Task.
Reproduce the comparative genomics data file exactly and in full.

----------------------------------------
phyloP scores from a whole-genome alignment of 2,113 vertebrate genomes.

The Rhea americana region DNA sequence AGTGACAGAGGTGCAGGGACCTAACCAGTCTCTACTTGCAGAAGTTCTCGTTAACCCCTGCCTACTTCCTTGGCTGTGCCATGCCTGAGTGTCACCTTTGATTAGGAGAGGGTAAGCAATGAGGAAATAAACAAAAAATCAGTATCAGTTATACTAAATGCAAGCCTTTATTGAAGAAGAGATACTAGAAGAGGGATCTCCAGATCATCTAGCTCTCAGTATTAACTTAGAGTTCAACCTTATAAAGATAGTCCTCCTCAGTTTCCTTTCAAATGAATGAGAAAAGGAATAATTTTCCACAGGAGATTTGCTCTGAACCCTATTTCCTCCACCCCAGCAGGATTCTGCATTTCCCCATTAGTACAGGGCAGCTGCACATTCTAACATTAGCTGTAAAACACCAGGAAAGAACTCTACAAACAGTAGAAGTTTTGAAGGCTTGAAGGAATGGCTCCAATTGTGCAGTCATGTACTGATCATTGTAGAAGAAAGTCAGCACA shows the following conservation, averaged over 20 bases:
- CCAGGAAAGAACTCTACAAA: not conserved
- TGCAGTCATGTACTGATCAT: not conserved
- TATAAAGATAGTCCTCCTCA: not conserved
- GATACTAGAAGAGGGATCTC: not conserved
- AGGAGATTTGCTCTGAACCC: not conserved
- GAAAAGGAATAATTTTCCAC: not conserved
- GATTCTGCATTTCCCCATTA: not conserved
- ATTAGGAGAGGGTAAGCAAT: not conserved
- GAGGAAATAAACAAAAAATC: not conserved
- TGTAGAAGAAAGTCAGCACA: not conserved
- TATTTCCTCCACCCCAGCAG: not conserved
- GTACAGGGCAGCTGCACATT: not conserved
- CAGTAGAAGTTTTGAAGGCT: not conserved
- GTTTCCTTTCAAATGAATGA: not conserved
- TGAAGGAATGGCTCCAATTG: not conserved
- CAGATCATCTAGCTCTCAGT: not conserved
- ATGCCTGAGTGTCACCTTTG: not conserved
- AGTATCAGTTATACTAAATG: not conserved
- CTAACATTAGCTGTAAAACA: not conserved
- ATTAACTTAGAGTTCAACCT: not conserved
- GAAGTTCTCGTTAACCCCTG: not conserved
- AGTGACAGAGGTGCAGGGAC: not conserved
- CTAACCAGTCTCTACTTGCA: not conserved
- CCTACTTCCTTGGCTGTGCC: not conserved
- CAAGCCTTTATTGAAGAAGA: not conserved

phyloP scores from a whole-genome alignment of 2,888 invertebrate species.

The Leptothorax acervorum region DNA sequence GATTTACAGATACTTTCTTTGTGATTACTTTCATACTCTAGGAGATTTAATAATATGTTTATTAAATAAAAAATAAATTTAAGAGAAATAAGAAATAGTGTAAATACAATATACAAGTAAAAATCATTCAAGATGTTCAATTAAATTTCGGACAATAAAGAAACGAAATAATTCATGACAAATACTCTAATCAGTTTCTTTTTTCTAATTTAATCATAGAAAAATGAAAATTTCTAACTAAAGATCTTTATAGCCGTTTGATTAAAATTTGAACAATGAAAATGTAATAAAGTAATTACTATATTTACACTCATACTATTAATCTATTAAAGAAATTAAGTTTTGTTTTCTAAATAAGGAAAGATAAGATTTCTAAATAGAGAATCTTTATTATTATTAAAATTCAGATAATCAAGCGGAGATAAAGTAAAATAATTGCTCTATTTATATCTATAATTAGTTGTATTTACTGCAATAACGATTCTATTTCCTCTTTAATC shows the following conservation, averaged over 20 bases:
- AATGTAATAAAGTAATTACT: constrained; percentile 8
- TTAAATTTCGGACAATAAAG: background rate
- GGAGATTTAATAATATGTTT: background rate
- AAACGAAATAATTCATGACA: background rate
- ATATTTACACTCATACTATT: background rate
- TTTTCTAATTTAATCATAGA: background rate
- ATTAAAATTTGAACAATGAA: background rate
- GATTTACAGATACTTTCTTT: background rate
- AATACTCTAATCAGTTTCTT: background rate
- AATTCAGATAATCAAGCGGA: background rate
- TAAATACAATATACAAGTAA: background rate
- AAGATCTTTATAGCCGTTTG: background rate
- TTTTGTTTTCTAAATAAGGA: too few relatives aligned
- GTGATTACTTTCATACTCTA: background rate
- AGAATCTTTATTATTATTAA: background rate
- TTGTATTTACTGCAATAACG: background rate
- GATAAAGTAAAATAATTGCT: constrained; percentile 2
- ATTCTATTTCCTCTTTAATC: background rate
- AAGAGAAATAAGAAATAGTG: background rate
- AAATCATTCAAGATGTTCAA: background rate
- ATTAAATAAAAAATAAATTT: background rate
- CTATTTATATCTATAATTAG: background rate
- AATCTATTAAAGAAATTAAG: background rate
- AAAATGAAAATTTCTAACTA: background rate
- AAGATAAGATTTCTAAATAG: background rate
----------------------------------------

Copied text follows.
phyloP scores from a whole-genome alignment of 2,113 vertebrate genomes.

The Rhea americana region DNA sequence AGTGACAGAGGTGCAGGGACCTAACCAGTCTCTACTTGCAGAAGTTCTCGTTAACCCCTGCCTACTTCCTTGGCTGTGCCATGCCTGAGTGTCACCTTTGATTAGGAGAGGGTAAGCAATGAGGAAATAAACAAAAAATCAGTATCAGTTATACTAAATGCAAGCCTTTATTGAAGAAGAGATACTAGAAGAGGGATCTCCAGATCATCTAGCTCTCAGTATTAACTTAGAGTTCAACCTTATAAAGATAGTCCTCCTCAGTTTCCTTTCAAATGAATGAGAAAAGGAATAATTTTCCACAGGAGATTTGCTCTGAACCCTATTTCCTCCACCCCAGCAGGATTCTGCATTTCCCCATTAGTACAGGGCAGCTGCACATTCTAACATTAGCTGTAAAACACCAGGAAAGAACTCTACAAACAGTAGAAGTTTTGAAGGCTTGAAGGAATGGCTCCAATTGTGCAGTCATGTACTGATCATTGTAGAAGAAAGTCAGCACA shows the following conservation, averaged over 20 bases:
- CCAGGAAAGAACTCTACAAA: not conserved
- TGCAGTCATGTACTGATCAT: not conserved
- TATAAAGATAGTCCTCCTCA: not conserved
- GATACTAGAAGAGGGATCTC: not conserved
- AGGAGATTTGCTCTGAACCC: not conserved
- GAAAAGGAATAATTTTCCAC: not conserved
- GATTCTGCATTTCCCCATTA: not conserved
- ATTAGGAGAGGGTAAGCAAT: not conserved
- GAGGAAATAAACAAAAAATC: not conserved
- TGTAGAAGAAAGTCAGCACA: not conserved
- TATTTCCTCCACCCCAGCAG: not conserved
- GTACAGGGCAGCTGCACATT: not conserved
- CAGTAGAAGTTTTGAAGGCT: not conserved
- GTTTCCTTTCAAATGAATGA: not conserved
- TGAAGGAATGGCTCCAATTG: not conserved
- CAGATCATCTAGCTCTCAGT: not conserved
- ATGCCTGAGTGTCACCTTTG: not conserved
- AGTATCAGTTATACTAAATG: not conserved
- CTAACATTAGCTGTAAAACA: not conserved
- ATTAACTTAGAGTTCAACCT: not conserved
- GAAGTTCTCGTTAACCCCTG: not conserved
- AGTGACAGAGGTGCAGGGAC: not conserved
- CTAACCAGTCTCTACTTGCA: not conserved
- CCTACTTCCTTGGCTGTGCC: not conserved
- CAAGCCTTTATTGAAGAAGA: not conserved

phyloP scores from a whole-genome alignment of 2,888 invertebrate species.

The Leptothorax acervorum region DNA sequence GATTTACAGATACTTTCTTTGTGATTACTTTCATACTCTAGGAGATTTAATAATATGTTTATTAAATAAAAAATAAATTTAAGAGAAATAAGAAATAGTGTAAATACAATATACAAGTAAAAATCATTCAAGATGTTCAATTAAATTTCGGACAATAAAGAAACGAAATAATTCATGACAAATACTCTAATCAGTTTCTTTTTTCTAATTTAATCATAGAAAAATGAAAATTTCTAACTAAAGATCTTTATAGCCGTTTGATTAAAATTTGAACAATGAAAATGTAATAAAGTAATTACTATATTTACACTCATACTATTAATCTATTAAAGAAATTAAGTTTTGTTTTCTAAATAAGGAAAGATAAGATTTCTAAATAGAGAATCTTTATTATTATTAAAATTCAGATAATCAAGCGGAGATAAAGTAAAATAATTGCTCTATTTATATCTATAATTAGTTGTATTTACTGCAATAACGATTCTATTTCCTCTTTAATC shows the following conservation, averaged over 20 bases:
- AATGTAATAAAGTAATTACT: constrained; percentile 8
- TTAAATTTCGGACAATAAAG: background rate
- GGAGATTTAATAATATGTTT: background rate
- AAACGAAATAATTCATGACA: background rate
- ATATTTACACTCATACTATT: background rate
- TTTTCTAATTTAATCATAGA: background rate
- ATTAAAATTTGAACAATGAA: background rate
- GATTTACAGATACTTTCTTT: background rate
- AATACTCTAATCAGTTTCTT: background rate
- AATTCAGATAATCAAGCGGA: background rate
- TAAATACAATATACAAGTAA: background rate
- AAGATCTTTATAGCCGTTTG: background rate
- TTTTGTTTTCTAAATAAGGA: too few relatives aligned
- GTGATTACTTTCATACTCTA: background rate
- AGAATCTTTATTATTATTAA: background rate
- TTGTATTTACTGCAATAACG: background rate
- GATAAAGTAAAATAATTGCT: constrained; percentile 2
- ATTCTATTTCCTCTTTAATC: background rate
- AAGAGAAATAAGAAATAGTG: background rate
- AAATCATTCAAGATGTTCAA: background rate
- ATTAAATAAAAAATAAATTT: background rate
- CTATTTATATCTATAATTAG: background rate
- AATCTATTAAAGAAATTAAG: background rate
- AAAATGAAAATTTCTAACTA: background rate
- AAGATAAGATTTCTAAATAG: background rate